Let them be creative
Kids are so creative, but they are also so impressionable. It is critical that you help your students to grow their creativity and not to lose it, because if they lose it now, it will be so much harder for them to get it back. Having overly structured writing time can impede this creativity. Give your students time to be creative and write what they want. Maybe this means starting each writing period with a short free write to get your students thinking, or maybe it means giving wacky prompts.
Picture prompts are one fun way to get your students thinking originally. Simply show the students a picture; the more random or uncertain the better. Have them write about it and see what they come up with. Your students will never cease to surprise you.
Another fun activity to encourage creativity is word dump. This will keep your students from saying, "I don't know what to write," or "I can't think of anything!" Have your students pull out their writing journals. You can have them write about a topic you are working on, or you can leave it up to them. Set a timer and have them write for the whole time. During this time they can't stop writing. They write whatever comes to their mind. Remind students that this is just to help them get ideas. It doesn't need to be perfect, in fact, it isn't supposed to be. Once the timer goes off, they put down their pencils. Your students will have written a rough draft without even knowing it. Now, this will be a very rough draft, and a lot of it will probably even get scrapped, but there will be ideas in there that your students can use to fuel their writing.
Provide time for them to share their writing
Sharing is one of the most forgotten steps of the writing process. Along with publishing your work, comes sharing it with others, yet we often neglect to let our students do so. Allowing your students to share their writing with others will help them to take ownership for their work, and if you establish a supportive classroom community, it will help them to keep writing.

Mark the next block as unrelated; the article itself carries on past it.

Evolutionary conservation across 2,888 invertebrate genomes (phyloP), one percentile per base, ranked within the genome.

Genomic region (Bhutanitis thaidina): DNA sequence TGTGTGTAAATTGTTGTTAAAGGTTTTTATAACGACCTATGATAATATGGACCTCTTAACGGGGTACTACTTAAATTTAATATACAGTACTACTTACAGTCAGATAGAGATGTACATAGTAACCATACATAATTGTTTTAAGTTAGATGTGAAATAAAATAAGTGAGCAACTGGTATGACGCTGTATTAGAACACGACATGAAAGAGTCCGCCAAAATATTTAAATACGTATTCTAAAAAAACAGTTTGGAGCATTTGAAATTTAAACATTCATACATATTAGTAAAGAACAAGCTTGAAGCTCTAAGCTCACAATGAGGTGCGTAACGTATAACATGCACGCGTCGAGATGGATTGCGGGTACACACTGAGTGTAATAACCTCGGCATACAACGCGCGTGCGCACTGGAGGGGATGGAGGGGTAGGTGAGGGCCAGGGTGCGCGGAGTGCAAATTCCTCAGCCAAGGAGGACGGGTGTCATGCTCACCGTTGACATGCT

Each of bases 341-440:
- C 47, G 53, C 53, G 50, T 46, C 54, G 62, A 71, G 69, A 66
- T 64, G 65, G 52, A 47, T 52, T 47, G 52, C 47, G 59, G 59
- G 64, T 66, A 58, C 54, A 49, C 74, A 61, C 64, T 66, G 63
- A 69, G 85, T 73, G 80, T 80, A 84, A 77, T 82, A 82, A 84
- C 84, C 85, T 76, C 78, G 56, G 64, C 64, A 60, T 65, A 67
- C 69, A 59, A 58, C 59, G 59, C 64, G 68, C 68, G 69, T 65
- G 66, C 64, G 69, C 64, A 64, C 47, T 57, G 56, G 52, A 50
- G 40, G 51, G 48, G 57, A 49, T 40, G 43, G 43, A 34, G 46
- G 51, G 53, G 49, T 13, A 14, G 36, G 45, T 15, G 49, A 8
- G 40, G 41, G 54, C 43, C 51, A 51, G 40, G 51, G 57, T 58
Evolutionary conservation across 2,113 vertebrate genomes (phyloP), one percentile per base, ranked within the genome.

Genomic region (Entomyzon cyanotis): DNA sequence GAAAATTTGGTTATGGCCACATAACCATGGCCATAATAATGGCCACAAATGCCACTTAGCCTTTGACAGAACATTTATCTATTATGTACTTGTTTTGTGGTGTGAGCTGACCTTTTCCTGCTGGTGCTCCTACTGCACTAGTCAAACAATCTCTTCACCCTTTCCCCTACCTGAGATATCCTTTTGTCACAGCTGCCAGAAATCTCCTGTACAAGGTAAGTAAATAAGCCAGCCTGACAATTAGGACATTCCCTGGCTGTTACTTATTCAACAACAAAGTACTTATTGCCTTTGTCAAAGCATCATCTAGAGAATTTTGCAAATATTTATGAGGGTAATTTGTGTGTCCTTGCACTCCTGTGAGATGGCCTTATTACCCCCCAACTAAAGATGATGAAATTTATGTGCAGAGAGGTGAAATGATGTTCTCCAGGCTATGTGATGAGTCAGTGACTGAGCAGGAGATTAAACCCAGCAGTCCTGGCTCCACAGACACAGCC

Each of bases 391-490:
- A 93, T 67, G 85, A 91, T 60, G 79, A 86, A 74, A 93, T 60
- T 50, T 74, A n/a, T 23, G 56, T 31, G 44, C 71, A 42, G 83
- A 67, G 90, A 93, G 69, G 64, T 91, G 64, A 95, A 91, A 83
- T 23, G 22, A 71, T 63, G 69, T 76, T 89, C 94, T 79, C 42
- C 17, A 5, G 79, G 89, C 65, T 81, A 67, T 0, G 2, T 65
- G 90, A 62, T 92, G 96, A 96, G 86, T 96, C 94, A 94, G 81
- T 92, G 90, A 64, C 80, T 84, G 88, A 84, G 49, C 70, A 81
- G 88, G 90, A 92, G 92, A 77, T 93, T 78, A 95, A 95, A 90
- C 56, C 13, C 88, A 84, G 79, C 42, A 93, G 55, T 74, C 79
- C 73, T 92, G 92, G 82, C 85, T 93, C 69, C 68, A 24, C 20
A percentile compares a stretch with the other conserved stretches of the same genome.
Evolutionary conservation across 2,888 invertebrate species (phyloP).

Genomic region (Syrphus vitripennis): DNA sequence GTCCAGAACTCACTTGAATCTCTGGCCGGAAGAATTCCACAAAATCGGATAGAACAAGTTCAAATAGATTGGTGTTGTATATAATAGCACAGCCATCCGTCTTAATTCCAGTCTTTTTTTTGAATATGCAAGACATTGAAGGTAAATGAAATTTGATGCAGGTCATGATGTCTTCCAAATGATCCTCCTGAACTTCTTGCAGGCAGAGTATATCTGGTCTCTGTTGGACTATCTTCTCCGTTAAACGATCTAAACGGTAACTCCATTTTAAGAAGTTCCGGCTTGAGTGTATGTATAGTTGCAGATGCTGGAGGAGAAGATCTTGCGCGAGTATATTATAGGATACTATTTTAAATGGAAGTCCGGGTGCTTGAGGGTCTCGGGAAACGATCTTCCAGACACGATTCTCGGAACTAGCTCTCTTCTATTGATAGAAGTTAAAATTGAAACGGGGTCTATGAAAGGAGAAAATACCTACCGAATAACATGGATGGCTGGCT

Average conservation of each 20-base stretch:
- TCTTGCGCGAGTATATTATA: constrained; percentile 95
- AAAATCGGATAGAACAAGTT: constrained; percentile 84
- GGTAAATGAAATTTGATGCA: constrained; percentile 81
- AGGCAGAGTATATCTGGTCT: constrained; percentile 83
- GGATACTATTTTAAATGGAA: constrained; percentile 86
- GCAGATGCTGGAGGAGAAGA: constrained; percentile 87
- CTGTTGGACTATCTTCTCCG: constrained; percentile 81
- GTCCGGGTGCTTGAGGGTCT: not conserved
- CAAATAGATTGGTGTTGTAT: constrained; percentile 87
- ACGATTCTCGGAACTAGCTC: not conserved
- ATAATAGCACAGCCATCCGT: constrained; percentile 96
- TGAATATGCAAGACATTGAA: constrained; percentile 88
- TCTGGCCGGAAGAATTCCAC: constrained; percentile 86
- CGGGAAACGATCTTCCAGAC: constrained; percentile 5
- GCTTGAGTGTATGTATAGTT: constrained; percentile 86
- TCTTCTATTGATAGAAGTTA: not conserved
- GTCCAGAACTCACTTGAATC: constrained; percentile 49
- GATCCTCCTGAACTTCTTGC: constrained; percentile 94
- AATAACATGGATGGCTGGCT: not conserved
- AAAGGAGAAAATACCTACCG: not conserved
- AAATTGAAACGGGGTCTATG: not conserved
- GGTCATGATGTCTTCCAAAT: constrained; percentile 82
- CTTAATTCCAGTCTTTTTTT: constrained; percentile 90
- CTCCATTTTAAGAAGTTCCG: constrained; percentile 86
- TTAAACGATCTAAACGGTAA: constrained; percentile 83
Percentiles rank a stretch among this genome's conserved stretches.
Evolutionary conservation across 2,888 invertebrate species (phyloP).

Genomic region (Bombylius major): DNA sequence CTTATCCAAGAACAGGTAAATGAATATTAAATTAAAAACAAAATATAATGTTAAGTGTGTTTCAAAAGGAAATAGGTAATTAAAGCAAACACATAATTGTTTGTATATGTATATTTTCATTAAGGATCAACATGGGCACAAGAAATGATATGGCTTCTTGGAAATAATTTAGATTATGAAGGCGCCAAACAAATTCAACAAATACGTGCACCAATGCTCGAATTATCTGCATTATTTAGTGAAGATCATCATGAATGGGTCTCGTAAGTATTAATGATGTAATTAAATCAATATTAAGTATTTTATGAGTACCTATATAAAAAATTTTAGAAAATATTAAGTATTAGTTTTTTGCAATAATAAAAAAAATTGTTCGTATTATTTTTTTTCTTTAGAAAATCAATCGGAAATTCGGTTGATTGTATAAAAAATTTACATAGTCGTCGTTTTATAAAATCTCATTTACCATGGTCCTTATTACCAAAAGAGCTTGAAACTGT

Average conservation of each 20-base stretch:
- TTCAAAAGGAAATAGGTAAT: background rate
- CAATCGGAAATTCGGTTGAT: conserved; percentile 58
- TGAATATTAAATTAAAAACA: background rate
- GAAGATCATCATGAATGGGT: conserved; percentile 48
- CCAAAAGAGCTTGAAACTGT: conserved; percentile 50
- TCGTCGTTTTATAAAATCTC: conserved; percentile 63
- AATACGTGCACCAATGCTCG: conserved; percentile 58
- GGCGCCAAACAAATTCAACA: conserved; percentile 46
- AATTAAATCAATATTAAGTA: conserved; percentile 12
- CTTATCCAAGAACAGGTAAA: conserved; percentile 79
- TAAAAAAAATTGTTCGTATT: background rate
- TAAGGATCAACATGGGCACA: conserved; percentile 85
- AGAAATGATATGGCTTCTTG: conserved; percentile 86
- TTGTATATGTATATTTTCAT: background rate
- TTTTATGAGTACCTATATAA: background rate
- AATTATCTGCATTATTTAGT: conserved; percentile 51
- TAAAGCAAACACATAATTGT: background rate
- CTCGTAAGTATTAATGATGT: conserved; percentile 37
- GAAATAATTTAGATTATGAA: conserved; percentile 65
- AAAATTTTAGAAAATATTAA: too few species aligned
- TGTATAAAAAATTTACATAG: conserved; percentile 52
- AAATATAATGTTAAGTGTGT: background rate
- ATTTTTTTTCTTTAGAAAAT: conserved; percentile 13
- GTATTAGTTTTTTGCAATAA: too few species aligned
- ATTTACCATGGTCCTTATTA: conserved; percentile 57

Make sure that the expectations for sharing are clear, though. Your students need to know that when people share their work, it is not a time to make fun of them for their writing, it is a time to encourage them and compliment them for what they did well.
Don't force your students to share their work. If you consistently give your students time to share their work, eventually even some of your shy students will want to share. When I regularly provided time for my students to share their writing, it became their favorite part of writing.
Writing can be hard for students, but it can also be hard for teachers. I know that some of you don't feel like you write well, so teaching it is even worse. But, as you invest the time in planning your writing time and acting excited about writing to help your students love it, you will also grow a love for it.
Teachers, I know that you have plenty of great ideas, so tell me, how do you instill a love of writing in your students?
Hi! I'm Mackenzie. Teacher, wife, and Washingtonian. Check out my blog to get ideas and products for your class.
© Mackenzie Allen 2016.
ALL RIGHTS RESERVED.